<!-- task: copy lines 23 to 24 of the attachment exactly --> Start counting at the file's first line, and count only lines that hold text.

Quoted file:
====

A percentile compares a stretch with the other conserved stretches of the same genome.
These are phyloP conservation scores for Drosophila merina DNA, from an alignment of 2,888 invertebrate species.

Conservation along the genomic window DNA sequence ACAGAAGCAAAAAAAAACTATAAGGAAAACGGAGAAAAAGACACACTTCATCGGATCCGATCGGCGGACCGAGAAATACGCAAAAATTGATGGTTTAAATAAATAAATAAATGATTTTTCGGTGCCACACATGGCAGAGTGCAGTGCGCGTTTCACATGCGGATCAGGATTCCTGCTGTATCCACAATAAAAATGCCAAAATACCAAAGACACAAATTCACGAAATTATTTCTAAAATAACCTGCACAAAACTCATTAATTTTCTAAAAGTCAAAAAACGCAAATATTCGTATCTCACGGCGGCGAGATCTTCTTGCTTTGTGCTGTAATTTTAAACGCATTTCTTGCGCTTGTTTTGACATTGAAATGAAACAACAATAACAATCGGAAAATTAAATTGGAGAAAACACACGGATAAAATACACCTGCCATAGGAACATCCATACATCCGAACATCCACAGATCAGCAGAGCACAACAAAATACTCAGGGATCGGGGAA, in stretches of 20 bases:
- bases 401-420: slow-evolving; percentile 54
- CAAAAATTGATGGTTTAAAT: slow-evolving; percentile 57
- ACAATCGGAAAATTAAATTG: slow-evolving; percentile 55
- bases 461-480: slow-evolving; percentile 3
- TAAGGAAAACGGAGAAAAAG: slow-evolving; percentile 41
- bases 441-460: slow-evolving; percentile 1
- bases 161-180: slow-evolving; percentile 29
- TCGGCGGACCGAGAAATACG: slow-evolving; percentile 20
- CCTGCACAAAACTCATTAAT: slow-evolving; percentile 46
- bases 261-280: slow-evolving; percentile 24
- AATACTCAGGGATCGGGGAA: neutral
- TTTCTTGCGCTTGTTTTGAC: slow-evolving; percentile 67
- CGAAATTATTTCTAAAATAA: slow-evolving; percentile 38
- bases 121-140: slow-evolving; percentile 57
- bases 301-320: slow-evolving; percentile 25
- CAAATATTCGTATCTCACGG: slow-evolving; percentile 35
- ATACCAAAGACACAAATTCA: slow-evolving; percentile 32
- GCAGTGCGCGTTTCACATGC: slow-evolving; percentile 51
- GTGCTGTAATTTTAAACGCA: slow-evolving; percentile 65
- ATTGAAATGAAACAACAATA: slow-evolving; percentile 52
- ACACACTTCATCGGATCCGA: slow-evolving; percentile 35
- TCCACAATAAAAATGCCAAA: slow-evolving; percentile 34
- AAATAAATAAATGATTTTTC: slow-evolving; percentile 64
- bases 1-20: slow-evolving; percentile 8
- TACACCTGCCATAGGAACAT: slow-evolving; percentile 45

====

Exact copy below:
- ATTGAAATGAAACAACAATA: slow-evolving; percentile 52
- ACACACTTCATCGGATCCGA: slow-evolving; percentile 35